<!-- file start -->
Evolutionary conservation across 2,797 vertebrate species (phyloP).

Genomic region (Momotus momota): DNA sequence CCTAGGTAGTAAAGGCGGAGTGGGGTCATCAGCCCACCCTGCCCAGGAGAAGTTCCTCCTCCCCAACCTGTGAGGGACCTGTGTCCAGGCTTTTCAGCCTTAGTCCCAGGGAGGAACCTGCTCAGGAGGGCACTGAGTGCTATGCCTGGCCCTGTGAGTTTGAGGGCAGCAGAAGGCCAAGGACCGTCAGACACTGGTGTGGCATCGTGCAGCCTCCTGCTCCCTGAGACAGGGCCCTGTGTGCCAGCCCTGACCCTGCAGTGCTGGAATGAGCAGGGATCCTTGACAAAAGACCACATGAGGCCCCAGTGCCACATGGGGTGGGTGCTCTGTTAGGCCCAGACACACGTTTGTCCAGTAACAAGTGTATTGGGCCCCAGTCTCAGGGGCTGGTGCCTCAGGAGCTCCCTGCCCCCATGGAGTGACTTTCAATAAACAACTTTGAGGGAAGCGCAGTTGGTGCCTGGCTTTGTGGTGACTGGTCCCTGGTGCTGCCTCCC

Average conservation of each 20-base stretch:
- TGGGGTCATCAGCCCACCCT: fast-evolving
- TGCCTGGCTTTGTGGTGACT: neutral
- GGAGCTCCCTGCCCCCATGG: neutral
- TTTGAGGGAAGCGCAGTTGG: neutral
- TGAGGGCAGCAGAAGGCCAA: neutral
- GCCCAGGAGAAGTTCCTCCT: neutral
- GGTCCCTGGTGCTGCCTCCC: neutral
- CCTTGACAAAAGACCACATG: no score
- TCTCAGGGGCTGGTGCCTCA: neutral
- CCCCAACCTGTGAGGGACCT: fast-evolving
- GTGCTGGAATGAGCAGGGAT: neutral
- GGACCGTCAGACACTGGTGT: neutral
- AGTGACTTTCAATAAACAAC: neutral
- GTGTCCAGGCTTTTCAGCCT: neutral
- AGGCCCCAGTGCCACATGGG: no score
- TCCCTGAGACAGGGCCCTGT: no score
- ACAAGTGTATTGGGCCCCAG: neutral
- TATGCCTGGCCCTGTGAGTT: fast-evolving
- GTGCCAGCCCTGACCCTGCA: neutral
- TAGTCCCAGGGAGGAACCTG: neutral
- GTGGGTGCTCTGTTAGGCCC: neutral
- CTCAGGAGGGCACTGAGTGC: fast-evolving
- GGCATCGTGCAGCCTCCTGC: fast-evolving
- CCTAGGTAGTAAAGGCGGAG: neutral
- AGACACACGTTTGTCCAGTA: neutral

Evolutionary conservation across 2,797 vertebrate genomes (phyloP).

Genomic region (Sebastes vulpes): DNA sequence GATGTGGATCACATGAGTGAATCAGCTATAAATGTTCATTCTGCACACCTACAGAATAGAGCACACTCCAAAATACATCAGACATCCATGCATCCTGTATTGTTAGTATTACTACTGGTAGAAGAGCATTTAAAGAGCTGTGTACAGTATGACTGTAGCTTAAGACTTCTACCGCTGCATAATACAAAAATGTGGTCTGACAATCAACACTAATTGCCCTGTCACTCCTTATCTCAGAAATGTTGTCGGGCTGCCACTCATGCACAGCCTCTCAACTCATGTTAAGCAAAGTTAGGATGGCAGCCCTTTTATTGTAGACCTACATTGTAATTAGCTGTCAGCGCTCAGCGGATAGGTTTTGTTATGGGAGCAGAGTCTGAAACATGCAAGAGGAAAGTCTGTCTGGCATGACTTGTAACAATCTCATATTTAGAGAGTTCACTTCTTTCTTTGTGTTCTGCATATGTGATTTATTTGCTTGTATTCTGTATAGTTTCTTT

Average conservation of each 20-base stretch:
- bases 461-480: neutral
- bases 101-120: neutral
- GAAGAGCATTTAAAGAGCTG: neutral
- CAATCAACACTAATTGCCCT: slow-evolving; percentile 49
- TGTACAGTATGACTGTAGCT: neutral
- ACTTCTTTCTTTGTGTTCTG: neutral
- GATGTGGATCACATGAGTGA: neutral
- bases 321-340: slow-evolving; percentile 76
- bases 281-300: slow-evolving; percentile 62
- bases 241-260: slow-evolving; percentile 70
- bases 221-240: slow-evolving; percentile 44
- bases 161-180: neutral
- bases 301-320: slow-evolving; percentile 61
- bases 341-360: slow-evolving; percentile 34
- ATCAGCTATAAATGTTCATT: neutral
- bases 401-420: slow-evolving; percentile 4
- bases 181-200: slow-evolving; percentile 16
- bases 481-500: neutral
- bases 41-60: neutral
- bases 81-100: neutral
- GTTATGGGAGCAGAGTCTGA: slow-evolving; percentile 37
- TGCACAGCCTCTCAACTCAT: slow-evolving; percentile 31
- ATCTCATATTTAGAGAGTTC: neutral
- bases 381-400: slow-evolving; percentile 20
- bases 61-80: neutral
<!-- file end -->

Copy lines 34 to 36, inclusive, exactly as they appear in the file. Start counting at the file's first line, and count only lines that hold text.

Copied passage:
- GAAGAGCATTTAAAGAGCTG: neutral
- CAATCAACACTAATTGCCCT: slow-evolving; percentile 49
- TGTACAGTATGACTGTAGCT: neutral